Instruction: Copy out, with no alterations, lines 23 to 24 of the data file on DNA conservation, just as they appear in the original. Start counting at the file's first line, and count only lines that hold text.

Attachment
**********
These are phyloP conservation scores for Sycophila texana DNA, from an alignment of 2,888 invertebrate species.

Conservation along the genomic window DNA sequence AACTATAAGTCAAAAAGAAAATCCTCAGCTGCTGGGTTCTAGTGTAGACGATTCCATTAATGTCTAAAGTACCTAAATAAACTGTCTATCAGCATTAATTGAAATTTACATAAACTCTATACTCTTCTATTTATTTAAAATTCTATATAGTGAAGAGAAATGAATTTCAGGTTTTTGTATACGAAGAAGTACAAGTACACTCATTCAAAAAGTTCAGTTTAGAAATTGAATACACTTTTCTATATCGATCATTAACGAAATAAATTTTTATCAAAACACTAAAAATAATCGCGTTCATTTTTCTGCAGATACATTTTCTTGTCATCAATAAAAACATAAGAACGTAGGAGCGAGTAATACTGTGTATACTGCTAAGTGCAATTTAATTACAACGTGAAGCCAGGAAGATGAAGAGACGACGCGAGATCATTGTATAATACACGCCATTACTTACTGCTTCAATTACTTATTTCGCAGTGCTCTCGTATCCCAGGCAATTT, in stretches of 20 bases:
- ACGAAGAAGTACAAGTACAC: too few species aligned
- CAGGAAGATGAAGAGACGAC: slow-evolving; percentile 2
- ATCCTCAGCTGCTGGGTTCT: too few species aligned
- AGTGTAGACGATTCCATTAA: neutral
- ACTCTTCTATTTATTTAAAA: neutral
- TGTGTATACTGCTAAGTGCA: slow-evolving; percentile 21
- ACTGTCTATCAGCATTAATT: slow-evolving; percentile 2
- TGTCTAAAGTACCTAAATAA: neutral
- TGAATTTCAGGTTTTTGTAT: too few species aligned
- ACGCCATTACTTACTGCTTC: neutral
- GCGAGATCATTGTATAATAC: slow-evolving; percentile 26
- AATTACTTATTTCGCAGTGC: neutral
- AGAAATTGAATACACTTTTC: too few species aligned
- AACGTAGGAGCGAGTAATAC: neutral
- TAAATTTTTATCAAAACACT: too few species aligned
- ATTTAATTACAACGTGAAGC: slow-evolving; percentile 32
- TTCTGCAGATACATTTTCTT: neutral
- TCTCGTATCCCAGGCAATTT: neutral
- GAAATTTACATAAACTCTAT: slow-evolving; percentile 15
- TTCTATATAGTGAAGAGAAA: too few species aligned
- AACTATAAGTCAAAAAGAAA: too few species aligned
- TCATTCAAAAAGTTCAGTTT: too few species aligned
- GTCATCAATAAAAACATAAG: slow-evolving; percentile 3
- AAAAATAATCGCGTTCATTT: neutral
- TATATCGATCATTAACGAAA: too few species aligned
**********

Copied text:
- AACTATAAGTCAAAAAGAAA: too few species aligned
- TCATTCAAAAAGTTCAGTTT: too few species aligned